EU contemplates ‘common market’ with Russia


French President and EU presidency holder Nicolas Sarkozy yesterday (21 October) unveiled a new cooperation strategy with Russia that would build stronger economic links between Europe and its largest Eastern European neighbour.

Speaking in the European Parliament in Strasbourg, Sarkozy called Russia “our neighbours” and surprised the audience by alluding to “a common economic space between Russia and the EU”. 

The term recalls the early stages of EU history, which saw the development of a ‘common market’ that was subsequently renamed the ‘single market’ in the 1980s. 

Sarkozy’s view of Russia sharing a common economic space marks another step in his attempt to forge a new relationship with Moscow based on trust and tighter integration. 

At a recent meeting in Evian, the French president and his Russian counterpart Dmitry Medvedev voiced similar messages about the need to reconstruct Europe’s security architecture (EURACTIV 09/10/08). 

“I don’t see Russia as a determined rival to the European Union,” Sarkozy told the Parliament. “I think, on the contrary, that it would be necessary, in the future, to lay the basis of a common economic space between Russia and the EU, which will be, by the way, the best way to obtain from them that they get closer to the values of respect for human rights and democracy which we share in Europe.” 

He added that Europe and Russia needed each other, with Russia possessing the energy resources and Europe the technology that Moscow needs.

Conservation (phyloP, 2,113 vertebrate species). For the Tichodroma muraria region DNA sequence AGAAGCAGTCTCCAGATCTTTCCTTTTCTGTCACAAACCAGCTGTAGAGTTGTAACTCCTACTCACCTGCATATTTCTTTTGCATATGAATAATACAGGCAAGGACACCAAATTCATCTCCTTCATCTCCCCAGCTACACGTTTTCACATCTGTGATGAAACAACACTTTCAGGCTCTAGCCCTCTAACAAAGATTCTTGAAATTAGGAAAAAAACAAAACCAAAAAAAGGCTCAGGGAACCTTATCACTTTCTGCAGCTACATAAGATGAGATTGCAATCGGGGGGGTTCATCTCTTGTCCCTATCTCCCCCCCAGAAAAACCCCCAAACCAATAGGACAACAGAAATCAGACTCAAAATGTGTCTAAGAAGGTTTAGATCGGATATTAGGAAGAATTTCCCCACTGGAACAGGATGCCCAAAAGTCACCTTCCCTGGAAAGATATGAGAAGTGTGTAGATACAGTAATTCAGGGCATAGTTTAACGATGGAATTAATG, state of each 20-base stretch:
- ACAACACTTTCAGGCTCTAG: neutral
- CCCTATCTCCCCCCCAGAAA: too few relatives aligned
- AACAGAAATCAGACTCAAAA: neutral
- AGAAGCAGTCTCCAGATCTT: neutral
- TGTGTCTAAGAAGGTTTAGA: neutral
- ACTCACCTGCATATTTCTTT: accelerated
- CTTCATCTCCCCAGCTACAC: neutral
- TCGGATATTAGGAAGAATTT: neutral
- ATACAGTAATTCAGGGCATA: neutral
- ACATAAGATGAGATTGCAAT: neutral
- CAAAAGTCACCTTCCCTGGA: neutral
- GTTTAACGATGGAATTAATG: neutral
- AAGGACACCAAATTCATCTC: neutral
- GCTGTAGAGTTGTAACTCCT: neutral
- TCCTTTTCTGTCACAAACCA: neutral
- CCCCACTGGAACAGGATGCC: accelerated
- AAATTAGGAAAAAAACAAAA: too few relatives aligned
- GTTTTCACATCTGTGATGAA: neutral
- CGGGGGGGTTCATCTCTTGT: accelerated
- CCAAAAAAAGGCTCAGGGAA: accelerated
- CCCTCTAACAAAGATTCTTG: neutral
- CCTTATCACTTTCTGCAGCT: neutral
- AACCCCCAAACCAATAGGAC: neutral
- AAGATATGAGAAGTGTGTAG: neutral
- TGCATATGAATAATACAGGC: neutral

Transatlantic tensions 

Without directly naming the United States, Sarkozy revealed that “others” considered military options when the conflict in Georgia erupted on 8 August, a solution which he described as “madness”. 

“Some said, and had [their] reasons to say, that dialogue [with Russia] was pointless and that the response to military aggression could be military [response]. Madness!,” said the French president. 

He also revealed that the US had opposed his visit to Moscow to broker the ceasefire agreement on 12 August. “Despite everything, we played hand in hand with our American friends […] And frankly, looking at the world today, I don’t think it needs a crisis between Europe and Russia. It would have been irresponsible,” Sarkozy said. 

Georgia’s military action ‘completely inappropriate’ 

Contrasting the views of Poland, the Czech Republic, Estonia, Latvia, Lithuania, Sweden and the UK, who tend to see the Georgia crisis primarily as an aggression by Russia, Sarkozy presented a more nuanced view. He recommended that “ideology schemes” be abandoned, calling the Russian reaction [to the attack of South Ossetia capital by Georgian forces] “disproportionate”, but adding that it came as a response to “completely inappropriate action before that”. 

EU-Russia Treaty talks to proceed? 

Answering a question from Annemie Neyts-Uytterbroeck, a Belgian liberal MEP, Sarkozy made no secret of his wish for EU-Russia talks on a wide-ranging cooperation agreement to proceed, despite continuing tensions in Georgia. 

“Russia stopped its tanks 40 km from [Georgian capital] Tbilisi as we asked them. Russia withdrew its troops to positions before the 8 August crisis. Russia allowed observers, including EU observers, to deploy. And Russia, more or less willingly, goes to the Geneva negotiations. If with all this we suspend the EU-Russia summit, who would understand anything of European policy? Nobody,” said Sarkozy. 

EU member states decided at a summit in September to make the start of the talks conditional on Russian troop withdrawing completely from the positions prior to the August invasion. 

Javier Solana, the EU’s foreign policy chief, recently said he hoped a decision to start the talks could be agreed before an EU-Russia summit on 14 November (EURACTIV 16/10/08).